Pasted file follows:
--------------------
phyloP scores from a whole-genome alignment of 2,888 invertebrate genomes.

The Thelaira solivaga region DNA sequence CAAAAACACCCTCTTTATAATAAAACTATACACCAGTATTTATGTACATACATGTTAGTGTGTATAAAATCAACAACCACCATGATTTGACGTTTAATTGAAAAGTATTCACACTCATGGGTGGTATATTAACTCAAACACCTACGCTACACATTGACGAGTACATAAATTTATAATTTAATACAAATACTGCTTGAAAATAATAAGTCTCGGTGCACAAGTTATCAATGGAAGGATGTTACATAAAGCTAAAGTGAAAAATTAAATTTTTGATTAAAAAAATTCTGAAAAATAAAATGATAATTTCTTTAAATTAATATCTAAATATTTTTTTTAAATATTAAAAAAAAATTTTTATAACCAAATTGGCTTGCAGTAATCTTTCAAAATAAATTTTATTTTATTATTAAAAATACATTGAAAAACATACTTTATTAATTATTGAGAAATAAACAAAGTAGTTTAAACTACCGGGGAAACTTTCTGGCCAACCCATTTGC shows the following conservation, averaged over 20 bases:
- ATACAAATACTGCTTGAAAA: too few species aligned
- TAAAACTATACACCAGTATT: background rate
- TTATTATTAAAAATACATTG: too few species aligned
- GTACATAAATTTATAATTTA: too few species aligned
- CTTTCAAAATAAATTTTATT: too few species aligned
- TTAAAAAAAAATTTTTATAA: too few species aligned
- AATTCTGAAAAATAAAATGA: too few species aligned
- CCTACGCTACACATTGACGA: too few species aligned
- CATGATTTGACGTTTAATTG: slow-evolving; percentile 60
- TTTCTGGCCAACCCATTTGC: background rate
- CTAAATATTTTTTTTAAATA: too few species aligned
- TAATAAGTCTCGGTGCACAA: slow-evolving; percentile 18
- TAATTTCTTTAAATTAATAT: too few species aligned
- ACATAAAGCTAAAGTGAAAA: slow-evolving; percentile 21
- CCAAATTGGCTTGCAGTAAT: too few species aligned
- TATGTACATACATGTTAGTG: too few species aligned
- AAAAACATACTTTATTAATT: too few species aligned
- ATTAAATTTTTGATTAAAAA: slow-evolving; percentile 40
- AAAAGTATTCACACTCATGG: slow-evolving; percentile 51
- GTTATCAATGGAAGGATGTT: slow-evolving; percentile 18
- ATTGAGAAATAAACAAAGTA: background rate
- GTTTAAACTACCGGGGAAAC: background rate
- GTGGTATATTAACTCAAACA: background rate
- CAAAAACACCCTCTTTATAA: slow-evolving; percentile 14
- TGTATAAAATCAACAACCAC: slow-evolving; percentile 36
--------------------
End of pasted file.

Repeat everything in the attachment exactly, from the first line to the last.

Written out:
phyloP scores from a whole-genome alignment of 2,888 invertebrate genomes.

The Thelaira solivaga region DNA sequence CAAAAACACCCTCTTTATAATAAAACTATACACCAGTATTTATGTACATACATGTTAGTGTGTATAAAATCAACAACCACCATGATTTGACGTTTAATTGAAAAGTATTCACACTCATGGGTGGTATATTAACTCAAACACCTACGCTACACATTGACGAGTACATAAATTTATAATTTAATACAAATACTGCTTGAAAATAATAAGTCTCGGTGCACAAGTTATCAATGGAAGGATGTTACATAAAGCTAAAGTGAAAAATTAAATTTTTGATTAAAAAAATTCTGAAAAATAAAATGATAATTTCTTTAAATTAATATCTAAATATTTTTTTTAAATATTAAAAAAAAATTTTTATAACCAAATTGGCTTGCAGTAATCTTTCAAAATAAATTTTATTTTATTATTAAAAATACATTGAAAAACATACTTTATTAATTATTGAGAAATAAACAAAGTAGTTTAAACTACCGGGGAAACTTTCTGGCCAACCCATTTGC shows the following conservation, averaged over 20 bases:
- ATACAAATACTGCTTGAAAA: too few species aligned
- TAAAACTATACACCAGTATT: background rate
- TTATTATTAAAAATACATTG: too few species aligned
- GTACATAAATTTATAATTTA: too few species aligned
- CTTTCAAAATAAATTTTATT: too few species aligned
- TTAAAAAAAAATTTTTATAA: too few species aligned
- AATTCTGAAAAATAAAATGA: too few species aligned
- CCTACGCTACACATTGACGA: too few species aligned
- CATGATTTGACGTTTAATTG: slow-evolving; percentile 60
- TTTCTGGCCAACCCATTTGC: background rate
- CTAAATATTTTTTTTAAATA: too few species aligned
- TAATAAGTCTCGGTGCACAA: slow-evolving; percentile 18
- TAATTTCTTTAAATTAATAT: too few species aligned
- ACATAAAGCTAAAGTGAAAA: slow-evolving; percentile 21
- CCAAATTGGCTTGCAGTAAT: too few species aligned
- TATGTACATACATGTTAGTG: too few species aligned
- AAAAACATACTTTATTAATT: too few species aligned
- ATTAAATTTTTGATTAAAAA: slow-evolving; percentile 40
- AAAAGTATTCACACTCATGG: slow-evolving; percentile 51
- GTTATCAATGGAAGGATGTT: slow-evolving; percentile 18
- ATTGAGAAATAAACAAAGTA: background rate
- GTTTAAACTACCGGGGAAAC: background rate
- GTGGTATATTAACTCAAACA: background rate
- CAAAAACACCCTCTTTATAA: slow-evolving; percentile 14
- TGTATAAAATCAACAACCAC: slow-evolving; percentile 36